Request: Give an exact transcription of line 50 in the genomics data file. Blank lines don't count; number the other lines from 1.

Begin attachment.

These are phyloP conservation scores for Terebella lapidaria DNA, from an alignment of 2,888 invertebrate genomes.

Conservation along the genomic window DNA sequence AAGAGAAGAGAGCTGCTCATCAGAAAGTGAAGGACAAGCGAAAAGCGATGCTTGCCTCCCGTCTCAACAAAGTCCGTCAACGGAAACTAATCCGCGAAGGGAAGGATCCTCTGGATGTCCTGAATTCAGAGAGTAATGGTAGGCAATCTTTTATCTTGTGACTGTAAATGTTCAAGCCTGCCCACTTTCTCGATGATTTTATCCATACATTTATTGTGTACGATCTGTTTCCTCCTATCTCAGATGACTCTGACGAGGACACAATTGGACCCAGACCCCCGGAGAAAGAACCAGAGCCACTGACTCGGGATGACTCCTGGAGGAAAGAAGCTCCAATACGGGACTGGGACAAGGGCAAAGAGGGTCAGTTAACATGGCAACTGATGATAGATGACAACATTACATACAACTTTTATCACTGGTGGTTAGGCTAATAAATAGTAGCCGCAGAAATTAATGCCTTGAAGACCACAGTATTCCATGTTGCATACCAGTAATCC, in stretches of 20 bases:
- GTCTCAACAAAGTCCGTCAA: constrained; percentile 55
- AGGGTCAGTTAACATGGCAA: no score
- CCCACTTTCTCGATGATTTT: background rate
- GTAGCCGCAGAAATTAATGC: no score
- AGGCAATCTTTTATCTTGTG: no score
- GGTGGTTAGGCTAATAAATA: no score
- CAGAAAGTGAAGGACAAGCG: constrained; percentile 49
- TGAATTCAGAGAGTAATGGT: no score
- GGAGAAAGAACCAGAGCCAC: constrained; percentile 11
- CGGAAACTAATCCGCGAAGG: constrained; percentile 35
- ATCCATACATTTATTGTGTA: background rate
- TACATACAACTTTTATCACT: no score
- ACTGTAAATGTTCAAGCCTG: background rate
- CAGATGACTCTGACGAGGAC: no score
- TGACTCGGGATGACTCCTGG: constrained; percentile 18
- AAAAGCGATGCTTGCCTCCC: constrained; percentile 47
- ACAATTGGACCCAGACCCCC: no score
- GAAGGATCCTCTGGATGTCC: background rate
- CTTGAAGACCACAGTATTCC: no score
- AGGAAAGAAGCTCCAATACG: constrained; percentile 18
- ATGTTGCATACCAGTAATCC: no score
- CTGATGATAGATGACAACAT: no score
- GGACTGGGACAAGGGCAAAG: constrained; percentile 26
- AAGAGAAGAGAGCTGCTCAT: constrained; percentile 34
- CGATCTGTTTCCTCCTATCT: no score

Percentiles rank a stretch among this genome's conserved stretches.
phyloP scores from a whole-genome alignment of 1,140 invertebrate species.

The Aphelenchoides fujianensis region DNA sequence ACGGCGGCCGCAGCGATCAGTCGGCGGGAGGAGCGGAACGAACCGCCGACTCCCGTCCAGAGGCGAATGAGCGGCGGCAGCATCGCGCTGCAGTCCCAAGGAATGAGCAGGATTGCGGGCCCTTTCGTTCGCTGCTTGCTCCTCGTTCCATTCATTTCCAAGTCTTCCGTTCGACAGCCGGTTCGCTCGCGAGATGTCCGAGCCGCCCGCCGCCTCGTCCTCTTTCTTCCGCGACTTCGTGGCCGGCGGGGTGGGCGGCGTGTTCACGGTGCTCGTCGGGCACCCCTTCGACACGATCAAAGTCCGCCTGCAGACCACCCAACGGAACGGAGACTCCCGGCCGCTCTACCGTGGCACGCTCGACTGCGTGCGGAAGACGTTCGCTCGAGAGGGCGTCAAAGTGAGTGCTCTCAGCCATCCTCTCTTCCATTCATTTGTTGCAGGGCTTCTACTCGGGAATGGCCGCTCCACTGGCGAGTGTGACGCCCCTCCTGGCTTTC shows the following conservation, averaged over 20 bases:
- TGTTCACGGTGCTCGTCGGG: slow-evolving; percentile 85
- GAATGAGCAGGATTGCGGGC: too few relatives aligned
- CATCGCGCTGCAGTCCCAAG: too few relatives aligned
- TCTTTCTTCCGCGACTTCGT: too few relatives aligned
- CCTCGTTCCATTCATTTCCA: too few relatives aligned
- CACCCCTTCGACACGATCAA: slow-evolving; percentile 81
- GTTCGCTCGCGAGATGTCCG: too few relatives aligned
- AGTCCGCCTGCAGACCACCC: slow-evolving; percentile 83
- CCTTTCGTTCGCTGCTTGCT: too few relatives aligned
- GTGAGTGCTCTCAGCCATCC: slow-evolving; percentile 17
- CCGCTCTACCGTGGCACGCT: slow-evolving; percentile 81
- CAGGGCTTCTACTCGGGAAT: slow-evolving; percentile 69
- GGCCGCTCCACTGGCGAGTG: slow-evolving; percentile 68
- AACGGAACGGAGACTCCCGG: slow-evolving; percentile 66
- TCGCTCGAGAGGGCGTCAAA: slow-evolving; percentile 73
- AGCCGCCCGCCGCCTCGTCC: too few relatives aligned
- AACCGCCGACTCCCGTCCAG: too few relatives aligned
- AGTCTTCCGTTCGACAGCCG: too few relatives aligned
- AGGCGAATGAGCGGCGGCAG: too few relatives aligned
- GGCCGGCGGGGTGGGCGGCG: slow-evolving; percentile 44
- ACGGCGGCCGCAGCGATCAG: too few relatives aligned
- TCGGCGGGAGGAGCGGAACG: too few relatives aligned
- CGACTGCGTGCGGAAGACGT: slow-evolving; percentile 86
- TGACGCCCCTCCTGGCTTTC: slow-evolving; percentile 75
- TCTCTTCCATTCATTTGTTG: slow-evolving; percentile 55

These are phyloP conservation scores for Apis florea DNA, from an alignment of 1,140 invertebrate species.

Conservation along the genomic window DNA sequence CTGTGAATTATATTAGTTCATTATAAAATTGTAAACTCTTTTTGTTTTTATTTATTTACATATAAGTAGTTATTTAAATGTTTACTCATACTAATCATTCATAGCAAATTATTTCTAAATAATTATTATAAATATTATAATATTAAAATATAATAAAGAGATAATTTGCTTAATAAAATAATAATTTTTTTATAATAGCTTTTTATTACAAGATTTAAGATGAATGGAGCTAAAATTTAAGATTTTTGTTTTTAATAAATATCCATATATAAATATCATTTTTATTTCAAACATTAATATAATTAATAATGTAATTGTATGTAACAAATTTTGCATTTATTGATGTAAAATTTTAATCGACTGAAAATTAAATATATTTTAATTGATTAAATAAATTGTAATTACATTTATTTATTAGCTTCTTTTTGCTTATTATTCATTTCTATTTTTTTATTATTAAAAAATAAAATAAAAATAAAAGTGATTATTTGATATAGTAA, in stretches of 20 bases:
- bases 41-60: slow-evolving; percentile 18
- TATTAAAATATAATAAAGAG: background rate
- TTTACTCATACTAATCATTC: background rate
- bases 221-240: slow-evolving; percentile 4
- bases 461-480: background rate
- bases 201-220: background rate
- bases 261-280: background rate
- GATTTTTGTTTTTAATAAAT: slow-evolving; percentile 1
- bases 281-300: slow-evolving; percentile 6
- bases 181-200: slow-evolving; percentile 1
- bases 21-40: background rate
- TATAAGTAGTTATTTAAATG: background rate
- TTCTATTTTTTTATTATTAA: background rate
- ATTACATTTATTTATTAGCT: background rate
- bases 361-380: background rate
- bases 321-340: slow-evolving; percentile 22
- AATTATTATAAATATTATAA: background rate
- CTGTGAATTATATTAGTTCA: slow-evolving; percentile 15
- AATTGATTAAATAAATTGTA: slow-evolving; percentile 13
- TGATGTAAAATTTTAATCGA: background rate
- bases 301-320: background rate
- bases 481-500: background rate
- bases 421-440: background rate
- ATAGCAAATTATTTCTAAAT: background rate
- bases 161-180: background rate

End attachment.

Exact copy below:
- GGCCGGCGGGGTGGGCGGCG: slow-evolving; percentile 44